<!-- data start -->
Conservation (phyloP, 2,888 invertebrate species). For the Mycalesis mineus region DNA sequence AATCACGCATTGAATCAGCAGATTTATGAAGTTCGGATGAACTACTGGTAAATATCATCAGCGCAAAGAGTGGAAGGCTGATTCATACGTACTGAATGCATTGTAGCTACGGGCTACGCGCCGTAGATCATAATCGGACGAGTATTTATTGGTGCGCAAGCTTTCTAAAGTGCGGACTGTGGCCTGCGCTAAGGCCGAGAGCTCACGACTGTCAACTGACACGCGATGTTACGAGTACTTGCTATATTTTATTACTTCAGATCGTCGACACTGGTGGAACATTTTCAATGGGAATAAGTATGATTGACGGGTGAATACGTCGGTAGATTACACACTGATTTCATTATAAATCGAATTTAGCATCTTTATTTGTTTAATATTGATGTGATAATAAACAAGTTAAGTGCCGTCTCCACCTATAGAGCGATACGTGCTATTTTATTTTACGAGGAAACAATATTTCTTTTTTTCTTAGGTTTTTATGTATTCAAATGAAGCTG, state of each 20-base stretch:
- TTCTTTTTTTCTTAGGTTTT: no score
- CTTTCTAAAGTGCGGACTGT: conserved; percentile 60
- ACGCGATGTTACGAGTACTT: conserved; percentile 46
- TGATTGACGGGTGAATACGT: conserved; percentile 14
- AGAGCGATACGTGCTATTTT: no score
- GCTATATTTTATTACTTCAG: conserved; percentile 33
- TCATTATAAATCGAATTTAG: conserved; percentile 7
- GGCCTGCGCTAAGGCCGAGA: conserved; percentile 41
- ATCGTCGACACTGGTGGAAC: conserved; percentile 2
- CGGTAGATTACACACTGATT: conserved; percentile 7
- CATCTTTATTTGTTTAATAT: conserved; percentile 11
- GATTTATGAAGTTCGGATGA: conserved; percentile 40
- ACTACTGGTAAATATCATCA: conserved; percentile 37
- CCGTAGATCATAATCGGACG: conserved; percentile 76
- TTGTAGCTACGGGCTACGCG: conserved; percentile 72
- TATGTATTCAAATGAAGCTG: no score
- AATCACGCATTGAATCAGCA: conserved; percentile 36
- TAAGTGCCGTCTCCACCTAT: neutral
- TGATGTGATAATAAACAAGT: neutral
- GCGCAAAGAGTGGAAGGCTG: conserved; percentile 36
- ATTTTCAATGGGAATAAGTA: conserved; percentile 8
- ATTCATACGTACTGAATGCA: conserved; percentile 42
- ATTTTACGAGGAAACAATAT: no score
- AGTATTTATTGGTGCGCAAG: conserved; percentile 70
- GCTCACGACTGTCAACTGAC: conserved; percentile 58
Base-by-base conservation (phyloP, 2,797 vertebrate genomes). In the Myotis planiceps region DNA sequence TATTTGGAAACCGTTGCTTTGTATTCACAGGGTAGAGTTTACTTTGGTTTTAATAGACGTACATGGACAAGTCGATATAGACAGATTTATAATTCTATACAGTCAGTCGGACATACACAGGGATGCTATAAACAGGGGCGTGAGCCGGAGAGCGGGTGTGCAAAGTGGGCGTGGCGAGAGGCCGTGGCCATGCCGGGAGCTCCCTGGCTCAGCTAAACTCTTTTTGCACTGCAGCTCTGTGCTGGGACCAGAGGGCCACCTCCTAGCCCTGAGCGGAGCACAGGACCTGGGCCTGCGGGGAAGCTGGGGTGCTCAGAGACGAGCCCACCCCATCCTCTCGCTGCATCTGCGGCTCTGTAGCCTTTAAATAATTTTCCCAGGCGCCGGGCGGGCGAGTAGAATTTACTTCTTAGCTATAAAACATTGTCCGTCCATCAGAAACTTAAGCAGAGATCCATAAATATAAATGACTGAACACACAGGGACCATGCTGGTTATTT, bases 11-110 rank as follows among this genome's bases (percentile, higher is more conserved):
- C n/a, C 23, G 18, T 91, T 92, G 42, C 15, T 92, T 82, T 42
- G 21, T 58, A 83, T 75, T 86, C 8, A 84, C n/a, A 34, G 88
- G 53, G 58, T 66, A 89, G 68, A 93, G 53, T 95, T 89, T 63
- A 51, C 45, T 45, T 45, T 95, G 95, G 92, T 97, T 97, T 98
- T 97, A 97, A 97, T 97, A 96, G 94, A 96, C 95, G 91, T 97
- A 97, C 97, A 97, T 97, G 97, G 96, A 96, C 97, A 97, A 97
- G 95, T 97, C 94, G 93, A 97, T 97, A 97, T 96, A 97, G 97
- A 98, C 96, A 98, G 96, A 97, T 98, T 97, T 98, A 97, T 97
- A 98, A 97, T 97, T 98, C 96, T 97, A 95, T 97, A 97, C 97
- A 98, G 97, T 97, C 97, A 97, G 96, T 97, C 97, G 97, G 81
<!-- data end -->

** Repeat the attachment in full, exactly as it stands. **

Conservation (phyloP, 2,888 invertebrate species). For the Mycalesis mineus region DNA sequence AATCACGCATTGAATCAGCAGATTTATGAAGTTCGGATGAACTACTGGTAAATATCATCAGCGCAAAGAGTGGAAGGCTGATTCATACGTACTGAATGCATTGTAGCTACGGGCTACGCGCCGTAGATCATAATCGGACGAGTATTTATTGGTGCGCAAGCTTTCTAAAGTGCGGACTGTGGCCTGCGCTAAGGCCGAGAGCTCACGACTGTCAACTGACACGCGATGTTACGAGTACTTGCTATATTTTATTACTTCAGATCGTCGACACTGGTGGAACATTTTCAATGGGAATAAGTATGATTGACGGGTGAATACGTCGGTAGATTACACACTGATTTCATTATAAATCGAATTTAGCATCTTTATTTGTTTAATATTGATGTGATAATAAACAAGTTAAGTGCCGTCTCCACCTATAGAGCGATACGTGCTATTTTATTTTACGAGGAAACAATATTTCTTTTTTTCTTAGGTTTTTATGTATTCAAATGAAGCTG, state of each 20-base stretch:
- TTCTTTTTTTCTTAGGTTTT: no score
- CTTTCTAAAGTGCGGACTGT: conserved; percentile 60
- ACGCGATGTTACGAGTACTT: conserved; percentile 46
- TGATTGACGGGTGAATACGT: conserved; percentile 14
- AGAGCGATACGTGCTATTTT: no score
- GCTATATTTTATTACTTCAG: conserved; percentile 33
- TCATTATAAATCGAATTTAG: conserved; percentile 7
- GGCCTGCGCTAAGGCCGAGA: conserved; percentile 41
- ATCGTCGACACTGGTGGAAC: conserved; percentile 2
- CGGTAGATTACACACTGATT: conserved; percentile 7
- CATCTTTATTTGTTTAATAT: conserved; percentile 11
- GATTTATGAAGTTCGGATGA: conserved; percentile 40
- ACTACTGGTAAATATCATCA: conserved; percentile 37
- CCGTAGATCATAATCGGACG: conserved; percentile 76
- TTGTAGCTACGGGCTACGCG: conserved; percentile 72
- TATGTATTCAAATGAAGCTG: no score
- AATCACGCATTGAATCAGCA: conserved; percentile 36
- TAAGTGCCGTCTCCACCTAT: neutral
- TGATGTGATAATAAACAAGT: neutral
- GCGCAAAGAGTGGAAGGCTG: conserved; percentile 36
- ATTTTCAATGGGAATAAGTA: conserved; percentile 8
- ATTCATACGTACTGAATGCA: conserved; percentile 42
- ATTTTACGAGGAAACAATAT: no score
- AGTATTTATTGGTGCGCAAG: conserved; percentile 70
- GCTCACGACTGTCAACTGAC: conserved; percentile 58
Base-by-base conservation (phyloP, 2,797 vertebrate genomes). In the Myotis planiceps region DNA sequence TATTTGGAAACCGTTGCTTTGTATTCACAGGGTAGAGTTTACTTTGGTTTTAATAGACGTACATGGACAAGTCGATATAGACAGATTTATAATTCTATACAGTCAGTCGGACATACACAGGGATGCTATAAACAGGGGCGTGAGCCGGAGAGCGGGTGTGCAAAGTGGGCGTGGCGAGAGGCCGTGGCCATGCCGGGAGCTCCCTGGCTCAGCTAAACTCTTTTTGCACTGCAGCTCTGTGCTGGGACCAGAGGGCCACCTCCTAGCCCTGAGCGGAGCACAGGACCTGGGCCTGCGGGGAAGCTGGGGTGCTCAGAGACGAGCCCACCCCATCCTCTCGCTGCATCTGCGGCTCTGTAGCCTTTAAATAATTTTCCCAGGCGCCGGGCGGGCGAGTAGAATTTACTTCTTAGCTATAAAACATTGTCCGTCCATCAGAAACTTAAGCAGAGATCCATAAATATAAATGACTGAACACACAGGGACCATGCTGGTTATTT, bases 11-110 rank as follows among this genome's bases (percentile, higher is more conserved):
- C n/a, C 23, G 18, T 91, T 92, G 42, C 15, T 92, T 82, T 42
- G 21, T 58, A 83, T 75, T 86, C 8, A 84, C n/a, A 34, G 88
- G 53, G 58, T 66, A 89, G 68, A 93, G 53, T 95, T 89, T 63
- A 51, C 45, T 45, T 45, T 95, G 95, G 92, T 97, T 97, T 98
- T 97, A 97, A 97, T 97, A 96, G 94, A 96, C 95, G 91, T 97
- A 97, C 97, A 97, T 97, G 97, G 96, A 96, C 97, A 97, A 97
- G 95, T 97, C 94, G 93, A 97, T 97, A 97, T 96, A 97, G 97
- A 98, C 96, A 98, G 96, A 97, T 98, T 97, T 98, A 97, T 97
- A 98, A 97, T 97, T 98, C 96, T 97, A 95, T 97, A 97, C 97
- A 98, G 97, T 97, C 97, A 97, G 96, T 97, C 97, G 97, G 81